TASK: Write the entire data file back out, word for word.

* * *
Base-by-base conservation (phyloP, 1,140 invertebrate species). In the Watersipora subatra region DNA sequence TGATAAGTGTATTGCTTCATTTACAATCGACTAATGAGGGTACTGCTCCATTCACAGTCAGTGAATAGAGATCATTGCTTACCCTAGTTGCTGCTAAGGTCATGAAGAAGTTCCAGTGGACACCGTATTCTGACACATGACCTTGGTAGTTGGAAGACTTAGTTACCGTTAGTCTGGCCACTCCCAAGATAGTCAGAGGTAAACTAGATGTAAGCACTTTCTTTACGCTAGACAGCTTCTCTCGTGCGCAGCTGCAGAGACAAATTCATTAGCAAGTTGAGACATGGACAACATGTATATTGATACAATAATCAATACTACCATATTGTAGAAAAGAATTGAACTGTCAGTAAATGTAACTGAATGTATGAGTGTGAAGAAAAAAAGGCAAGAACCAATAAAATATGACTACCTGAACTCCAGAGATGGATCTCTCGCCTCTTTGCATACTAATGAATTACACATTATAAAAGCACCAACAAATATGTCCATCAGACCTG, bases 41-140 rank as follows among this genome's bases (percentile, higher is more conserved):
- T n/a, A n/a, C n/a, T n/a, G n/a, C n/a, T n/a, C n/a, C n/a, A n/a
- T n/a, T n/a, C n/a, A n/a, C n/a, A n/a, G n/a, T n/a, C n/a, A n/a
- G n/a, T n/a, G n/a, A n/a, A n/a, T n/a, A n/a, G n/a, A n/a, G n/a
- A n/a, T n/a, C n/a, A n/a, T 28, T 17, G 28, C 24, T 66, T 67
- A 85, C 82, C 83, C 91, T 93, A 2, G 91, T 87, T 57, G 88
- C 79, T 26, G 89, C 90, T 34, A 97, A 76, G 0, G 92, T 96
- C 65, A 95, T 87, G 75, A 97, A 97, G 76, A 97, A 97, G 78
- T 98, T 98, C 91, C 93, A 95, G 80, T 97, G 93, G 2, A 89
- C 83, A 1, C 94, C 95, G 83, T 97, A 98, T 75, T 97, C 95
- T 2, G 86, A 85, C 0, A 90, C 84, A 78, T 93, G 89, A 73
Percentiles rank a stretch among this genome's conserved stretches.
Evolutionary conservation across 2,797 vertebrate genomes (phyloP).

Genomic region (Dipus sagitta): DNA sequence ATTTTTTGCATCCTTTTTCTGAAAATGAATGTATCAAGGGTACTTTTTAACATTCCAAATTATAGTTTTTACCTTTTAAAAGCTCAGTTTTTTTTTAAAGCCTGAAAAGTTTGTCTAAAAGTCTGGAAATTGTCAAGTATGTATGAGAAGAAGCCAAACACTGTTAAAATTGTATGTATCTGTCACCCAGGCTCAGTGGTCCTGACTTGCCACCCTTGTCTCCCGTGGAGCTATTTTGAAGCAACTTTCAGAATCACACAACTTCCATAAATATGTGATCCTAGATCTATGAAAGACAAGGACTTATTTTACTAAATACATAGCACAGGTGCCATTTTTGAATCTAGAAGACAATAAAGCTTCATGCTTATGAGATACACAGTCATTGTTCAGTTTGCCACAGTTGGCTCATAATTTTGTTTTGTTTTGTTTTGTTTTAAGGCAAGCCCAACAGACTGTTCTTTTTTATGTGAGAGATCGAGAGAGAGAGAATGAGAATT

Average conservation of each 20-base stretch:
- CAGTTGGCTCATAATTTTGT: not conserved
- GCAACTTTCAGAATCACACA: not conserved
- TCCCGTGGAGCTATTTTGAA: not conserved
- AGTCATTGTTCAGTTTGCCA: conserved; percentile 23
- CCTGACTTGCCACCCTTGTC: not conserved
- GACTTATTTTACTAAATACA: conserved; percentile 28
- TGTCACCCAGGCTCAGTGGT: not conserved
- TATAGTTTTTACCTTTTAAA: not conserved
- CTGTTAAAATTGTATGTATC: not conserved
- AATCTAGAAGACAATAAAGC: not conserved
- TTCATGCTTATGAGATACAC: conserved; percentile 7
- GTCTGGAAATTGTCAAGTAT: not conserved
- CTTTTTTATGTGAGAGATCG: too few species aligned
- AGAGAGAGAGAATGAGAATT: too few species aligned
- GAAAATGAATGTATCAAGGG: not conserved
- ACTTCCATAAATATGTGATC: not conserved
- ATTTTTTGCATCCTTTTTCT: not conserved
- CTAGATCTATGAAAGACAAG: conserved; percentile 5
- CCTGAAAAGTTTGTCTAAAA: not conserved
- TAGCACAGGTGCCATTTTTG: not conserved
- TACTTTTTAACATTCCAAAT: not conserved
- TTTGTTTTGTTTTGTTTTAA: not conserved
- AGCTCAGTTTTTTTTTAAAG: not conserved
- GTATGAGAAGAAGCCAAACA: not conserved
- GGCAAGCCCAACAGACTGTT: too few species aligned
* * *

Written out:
Base-by-base conservation (phyloP, 1,140 invertebrate species). In the Watersipora subatra region DNA sequence TGATAAGTGTATTGCTTCATTTACAATCGACTAATGAGGGTACTGCTCCATTCACAGTCAGTGAATAGAGATCATTGCTTACCCTAGTTGCTGCTAAGGTCATGAAGAAGTTCCAGTGGACACCGTATTCTGACACATGACCTTGGTAGTTGGAAGACTTAGTTACCGTTAGTCTGGCCACTCCCAAGATAGTCAGAGGTAAACTAGATGTAAGCACTTTCTTTACGCTAGACAGCTTCTCTCGTGCGCAGCTGCAGAGACAAATTCATTAGCAAGTTGAGACATGGACAACATGTATATTGATACAATAATCAATACTACCATATTGTAGAAAAGAATTGAACTGTCAGTAAATGTAACTGAATGTATGAGTGTGAAGAAAAAAAGGCAAGAACCAATAAAATATGACTACCTGAACTCCAGAGATGGATCTCTCGCCTCTTTGCATACTAATGAATTACACATTATAAAAGCACCAACAAATATGTCCATCAGACCTG, bases 41-140 rank as follows among this genome's bases (percentile, higher is more conserved):
- T n/a, A n/a, C n/a, T n/a, G n/a, C n/a, T n/a, C n/a, C n/a, A n/a
- T n/a, T n/a, C n/a, A n/a, C n/a, A n/a, G n/a, T n/a, C n/a, A n/a
- G n/a, T n/a, G n/a, A n/a, A n/a, T n/a, A n/a, G n/a, A n/a, G n/a
- A n/a, T n/a, C n/a, A n/a, T 28, T 17, G 28, C 24, T 66, T 67
- A 85, C 82, C 83, C 91, T 93, A 2, G 91, T 87, T 57, G 88
- C 79, T 26, G 89, C 90, T 34, A 97, A 76, G 0, G 92, T 96
- C 65, A 95, T 87, G 75, A 97, A 97, G 76, A 97, A 97, G 78
- T 98, T 98, C 91, C 93, A 95, G 80, T 97, G 93, G 2, A 89
- C 83, A 1, C 94, C 95, G 83, T 97, A 98, T 75, T 97, C 95
- T 2, G 86, A 85, C 0, A 90, C 84, A 78, T 93, G 89, A 73
Percentiles rank a stretch among this genome's conserved stretches.
Evolutionary conservation across 2,797 vertebrate genomes (phyloP).

Genomic region (Dipus sagitta): DNA sequence ATTTTTTGCATCCTTTTTCTGAAAATGAATGTATCAAGGGTACTTTTTAACATTCCAAATTATAGTTTTTACCTTTTAAAAGCTCAGTTTTTTTTTAAAGCCTGAAAAGTTTGTCTAAAAGTCTGGAAATTGTCAAGTATGTATGAGAAGAAGCCAAACACTGTTAAAATTGTATGTATCTGTCACCCAGGCTCAGTGGTCCTGACTTGCCACCCTTGTCTCCCGTGGAGCTATTTTGAAGCAACTTTCAGAATCACACAACTTCCATAAATATGTGATCCTAGATCTATGAAAGACAAGGACTTATTTTACTAAATACATAGCACAGGTGCCATTTTTGAATCTAGAAGACAATAAAGCTTCATGCTTATGAGATACACAGTCATTGTTCAGTTTGCCACAGTTGGCTCATAATTTTGTTTTGTTTTGTTTTGTTTTAAGGCAAGCCCAACAGACTGTTCTTTTTTATGTGAGAGATCGAGAGAGAGAGAATGAGAATT

Average conservation of each 20-base stretch:
- CAGTTGGCTCATAATTTTGT: not conserved
- GCAACTTTCAGAATCACACA: not conserved
- TCCCGTGGAGCTATTTTGAA: not conserved
- AGTCATTGTTCAGTTTGCCA: conserved; percentile 23
- CCTGACTTGCCACCCTTGTC: not conserved
- GACTTATTTTACTAAATACA: conserved; percentile 28
- TGTCACCCAGGCTCAGTGGT: not conserved
- TATAGTTTTTACCTTTTAAA: not conserved
- CTGTTAAAATTGTATGTATC: not conserved
- AATCTAGAAGACAATAAAGC: not conserved
- TTCATGCTTATGAGATACAC: conserved; percentile 7
- GTCTGGAAATTGTCAAGTAT: not conserved
- CTTTTTTATGTGAGAGATCG: too few species aligned
- AGAGAGAGAGAATGAGAATT: too few species aligned
- GAAAATGAATGTATCAAGGG: not conserved
- ACTTCCATAAATATGTGATC: not conserved
- ATTTTTTGCATCCTTTTTCT: not conserved
- CTAGATCTATGAAAGACAAG: conserved; percentile 5
- CCTGAAAAGTTTGTCTAAAA: not conserved
- TAGCACAGGTGCCATTTTTG: not conserved
- TACTTTTTAACATTCCAAAT: not conserved
- TTTGTTTTGTTTTGTTTTAA: not conserved
- AGCTCAGTTTTTTTTTAAAG: not conserved
- GTATGAGAAGAAGCCAAACA: not conserved
- GGCAAGCCCAACAGACTGTT: too few species aligned